Air pollution: it’s not just carbon dioxide
Air pollution, both outdoors and indoors, is a fact of modern life. Although outdoor air pollution has decreased considerably since the 1970s, due to a combination of technological advances and strict legislation, it is still a problem in some areas of the UK and can still affect health, particularly that of older people or people with ill-health.
Carbon dioxide (CO2) is what many might initially associate with “air pollution” but it is not an air pollutant of direct concern to health. Other pollutants generated by man’s activities, such as sulphur dioxide (SO2), ozone (O3) and particles are of much greater relevance to health.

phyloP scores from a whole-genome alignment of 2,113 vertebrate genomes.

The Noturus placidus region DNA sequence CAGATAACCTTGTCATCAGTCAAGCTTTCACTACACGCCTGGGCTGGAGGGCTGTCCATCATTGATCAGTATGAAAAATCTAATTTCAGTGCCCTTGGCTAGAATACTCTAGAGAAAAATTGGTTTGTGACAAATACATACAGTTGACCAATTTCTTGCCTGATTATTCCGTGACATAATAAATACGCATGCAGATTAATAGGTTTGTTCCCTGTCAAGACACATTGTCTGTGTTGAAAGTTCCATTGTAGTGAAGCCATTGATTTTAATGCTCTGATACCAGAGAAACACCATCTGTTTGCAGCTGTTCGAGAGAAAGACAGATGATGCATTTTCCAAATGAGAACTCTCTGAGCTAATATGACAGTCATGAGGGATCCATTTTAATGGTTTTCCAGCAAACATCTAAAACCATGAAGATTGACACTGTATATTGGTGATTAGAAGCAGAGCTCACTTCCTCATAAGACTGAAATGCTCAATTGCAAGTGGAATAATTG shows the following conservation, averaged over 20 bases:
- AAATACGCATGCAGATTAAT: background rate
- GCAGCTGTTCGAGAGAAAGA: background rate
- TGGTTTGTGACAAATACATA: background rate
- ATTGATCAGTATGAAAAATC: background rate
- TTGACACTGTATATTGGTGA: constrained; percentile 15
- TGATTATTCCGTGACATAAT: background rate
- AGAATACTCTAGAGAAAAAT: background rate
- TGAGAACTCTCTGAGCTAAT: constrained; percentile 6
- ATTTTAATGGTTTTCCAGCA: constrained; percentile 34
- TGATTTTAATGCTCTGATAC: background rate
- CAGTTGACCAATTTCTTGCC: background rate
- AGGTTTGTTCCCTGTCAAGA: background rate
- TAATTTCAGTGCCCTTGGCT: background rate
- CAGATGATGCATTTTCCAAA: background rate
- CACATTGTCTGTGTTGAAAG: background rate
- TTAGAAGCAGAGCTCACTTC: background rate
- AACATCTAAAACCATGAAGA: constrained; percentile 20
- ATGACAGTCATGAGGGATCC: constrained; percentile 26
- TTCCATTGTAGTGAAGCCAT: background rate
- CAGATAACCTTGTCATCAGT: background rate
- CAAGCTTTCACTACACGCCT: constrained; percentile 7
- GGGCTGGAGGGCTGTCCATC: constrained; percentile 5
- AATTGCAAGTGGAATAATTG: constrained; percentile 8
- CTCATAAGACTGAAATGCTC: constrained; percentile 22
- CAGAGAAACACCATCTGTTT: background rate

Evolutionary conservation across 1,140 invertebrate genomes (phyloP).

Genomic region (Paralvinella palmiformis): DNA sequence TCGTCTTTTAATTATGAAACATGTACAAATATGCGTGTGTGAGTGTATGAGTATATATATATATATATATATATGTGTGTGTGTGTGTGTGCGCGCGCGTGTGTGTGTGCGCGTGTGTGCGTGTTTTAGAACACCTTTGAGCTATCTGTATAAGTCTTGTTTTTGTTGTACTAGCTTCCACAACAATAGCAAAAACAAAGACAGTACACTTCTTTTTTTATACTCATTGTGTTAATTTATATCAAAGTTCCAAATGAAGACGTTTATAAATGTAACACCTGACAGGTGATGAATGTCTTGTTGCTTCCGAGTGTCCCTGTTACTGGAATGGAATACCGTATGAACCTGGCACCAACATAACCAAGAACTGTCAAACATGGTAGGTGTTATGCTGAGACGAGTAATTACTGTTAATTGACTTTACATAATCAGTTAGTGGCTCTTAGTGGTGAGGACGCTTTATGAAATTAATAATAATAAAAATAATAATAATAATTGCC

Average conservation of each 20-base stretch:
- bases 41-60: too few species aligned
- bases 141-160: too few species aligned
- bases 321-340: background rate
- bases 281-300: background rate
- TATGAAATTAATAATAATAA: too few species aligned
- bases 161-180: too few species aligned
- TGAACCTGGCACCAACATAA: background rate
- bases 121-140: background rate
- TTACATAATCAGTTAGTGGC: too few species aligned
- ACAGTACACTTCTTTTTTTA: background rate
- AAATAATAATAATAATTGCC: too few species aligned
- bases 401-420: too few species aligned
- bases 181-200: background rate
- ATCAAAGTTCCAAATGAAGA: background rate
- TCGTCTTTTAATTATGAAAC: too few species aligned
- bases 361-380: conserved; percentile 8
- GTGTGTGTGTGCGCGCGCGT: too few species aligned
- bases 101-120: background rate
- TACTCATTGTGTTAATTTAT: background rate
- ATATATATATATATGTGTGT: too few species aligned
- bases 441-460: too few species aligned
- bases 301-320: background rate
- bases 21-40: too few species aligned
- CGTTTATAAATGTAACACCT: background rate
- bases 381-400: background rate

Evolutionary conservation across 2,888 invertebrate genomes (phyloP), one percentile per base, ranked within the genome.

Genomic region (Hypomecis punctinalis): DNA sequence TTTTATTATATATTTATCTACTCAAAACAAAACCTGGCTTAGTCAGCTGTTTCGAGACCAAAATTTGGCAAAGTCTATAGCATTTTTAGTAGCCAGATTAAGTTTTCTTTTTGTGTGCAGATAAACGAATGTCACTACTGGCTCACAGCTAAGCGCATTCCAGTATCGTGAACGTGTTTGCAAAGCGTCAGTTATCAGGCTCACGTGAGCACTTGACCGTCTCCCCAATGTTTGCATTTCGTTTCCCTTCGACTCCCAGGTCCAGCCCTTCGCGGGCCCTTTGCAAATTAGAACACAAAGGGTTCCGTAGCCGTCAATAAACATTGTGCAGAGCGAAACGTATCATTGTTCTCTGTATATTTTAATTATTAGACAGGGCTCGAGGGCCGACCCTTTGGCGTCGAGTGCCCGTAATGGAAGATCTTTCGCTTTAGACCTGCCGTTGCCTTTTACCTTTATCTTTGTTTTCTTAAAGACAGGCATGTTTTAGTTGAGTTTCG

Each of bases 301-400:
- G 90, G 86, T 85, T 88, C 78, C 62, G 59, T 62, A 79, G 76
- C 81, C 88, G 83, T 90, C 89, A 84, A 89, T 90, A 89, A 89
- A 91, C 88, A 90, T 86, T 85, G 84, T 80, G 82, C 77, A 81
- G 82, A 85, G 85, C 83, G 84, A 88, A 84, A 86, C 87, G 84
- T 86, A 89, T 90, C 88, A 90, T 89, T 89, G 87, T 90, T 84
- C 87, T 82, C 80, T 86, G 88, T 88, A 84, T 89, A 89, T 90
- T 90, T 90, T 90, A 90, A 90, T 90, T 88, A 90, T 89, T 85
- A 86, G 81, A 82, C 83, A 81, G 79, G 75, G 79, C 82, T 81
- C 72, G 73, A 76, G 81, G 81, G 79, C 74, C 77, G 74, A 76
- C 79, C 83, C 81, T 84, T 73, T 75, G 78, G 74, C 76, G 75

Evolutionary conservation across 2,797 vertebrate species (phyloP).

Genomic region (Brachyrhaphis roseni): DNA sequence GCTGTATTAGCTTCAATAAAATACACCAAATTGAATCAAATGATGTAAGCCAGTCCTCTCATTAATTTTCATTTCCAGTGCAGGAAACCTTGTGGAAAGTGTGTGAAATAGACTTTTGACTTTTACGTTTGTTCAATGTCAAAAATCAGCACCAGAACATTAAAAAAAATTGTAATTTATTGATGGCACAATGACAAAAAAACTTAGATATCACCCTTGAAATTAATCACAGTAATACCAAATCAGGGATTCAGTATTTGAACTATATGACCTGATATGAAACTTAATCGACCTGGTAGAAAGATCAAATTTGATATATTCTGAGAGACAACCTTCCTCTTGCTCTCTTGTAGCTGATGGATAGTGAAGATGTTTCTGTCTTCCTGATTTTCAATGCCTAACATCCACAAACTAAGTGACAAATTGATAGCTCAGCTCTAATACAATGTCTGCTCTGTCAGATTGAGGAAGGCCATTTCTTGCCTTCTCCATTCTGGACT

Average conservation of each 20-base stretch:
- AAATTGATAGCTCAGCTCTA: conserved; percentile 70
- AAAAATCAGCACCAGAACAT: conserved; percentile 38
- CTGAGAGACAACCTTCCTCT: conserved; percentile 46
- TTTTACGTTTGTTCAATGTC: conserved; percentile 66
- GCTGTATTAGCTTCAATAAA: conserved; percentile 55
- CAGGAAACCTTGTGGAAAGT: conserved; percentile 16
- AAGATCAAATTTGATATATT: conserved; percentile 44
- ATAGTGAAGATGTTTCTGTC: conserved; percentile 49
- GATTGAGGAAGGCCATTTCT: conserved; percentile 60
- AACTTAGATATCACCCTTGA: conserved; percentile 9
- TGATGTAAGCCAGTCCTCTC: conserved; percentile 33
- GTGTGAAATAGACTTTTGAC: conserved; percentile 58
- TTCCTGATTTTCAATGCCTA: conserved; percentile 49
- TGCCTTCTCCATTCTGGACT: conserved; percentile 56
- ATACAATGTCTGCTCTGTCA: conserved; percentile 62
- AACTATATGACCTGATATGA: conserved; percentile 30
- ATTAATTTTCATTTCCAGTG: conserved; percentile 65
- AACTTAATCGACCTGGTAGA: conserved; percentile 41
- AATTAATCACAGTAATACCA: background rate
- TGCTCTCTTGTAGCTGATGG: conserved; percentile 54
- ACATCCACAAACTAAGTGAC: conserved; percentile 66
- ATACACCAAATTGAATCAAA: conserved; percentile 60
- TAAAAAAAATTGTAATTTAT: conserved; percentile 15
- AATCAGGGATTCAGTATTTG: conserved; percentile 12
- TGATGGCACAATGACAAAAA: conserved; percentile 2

The majority of outdoor air pollution is a consequence of our reliance on motorised transport and the combustion (burning) of fossil fuels to generate heat and electricity, and is generally worse in cities and industrial areas than in rural areas (with the exception of ozone). Historically, air pollution was a problem, which arose from the burning of sulphur-containing fossil fuels, such as coal in homes, factories and power plants. Burning such fuels produced large amounts of SO2 and smoke (sooty particles) which had a major impact on air urban quality.
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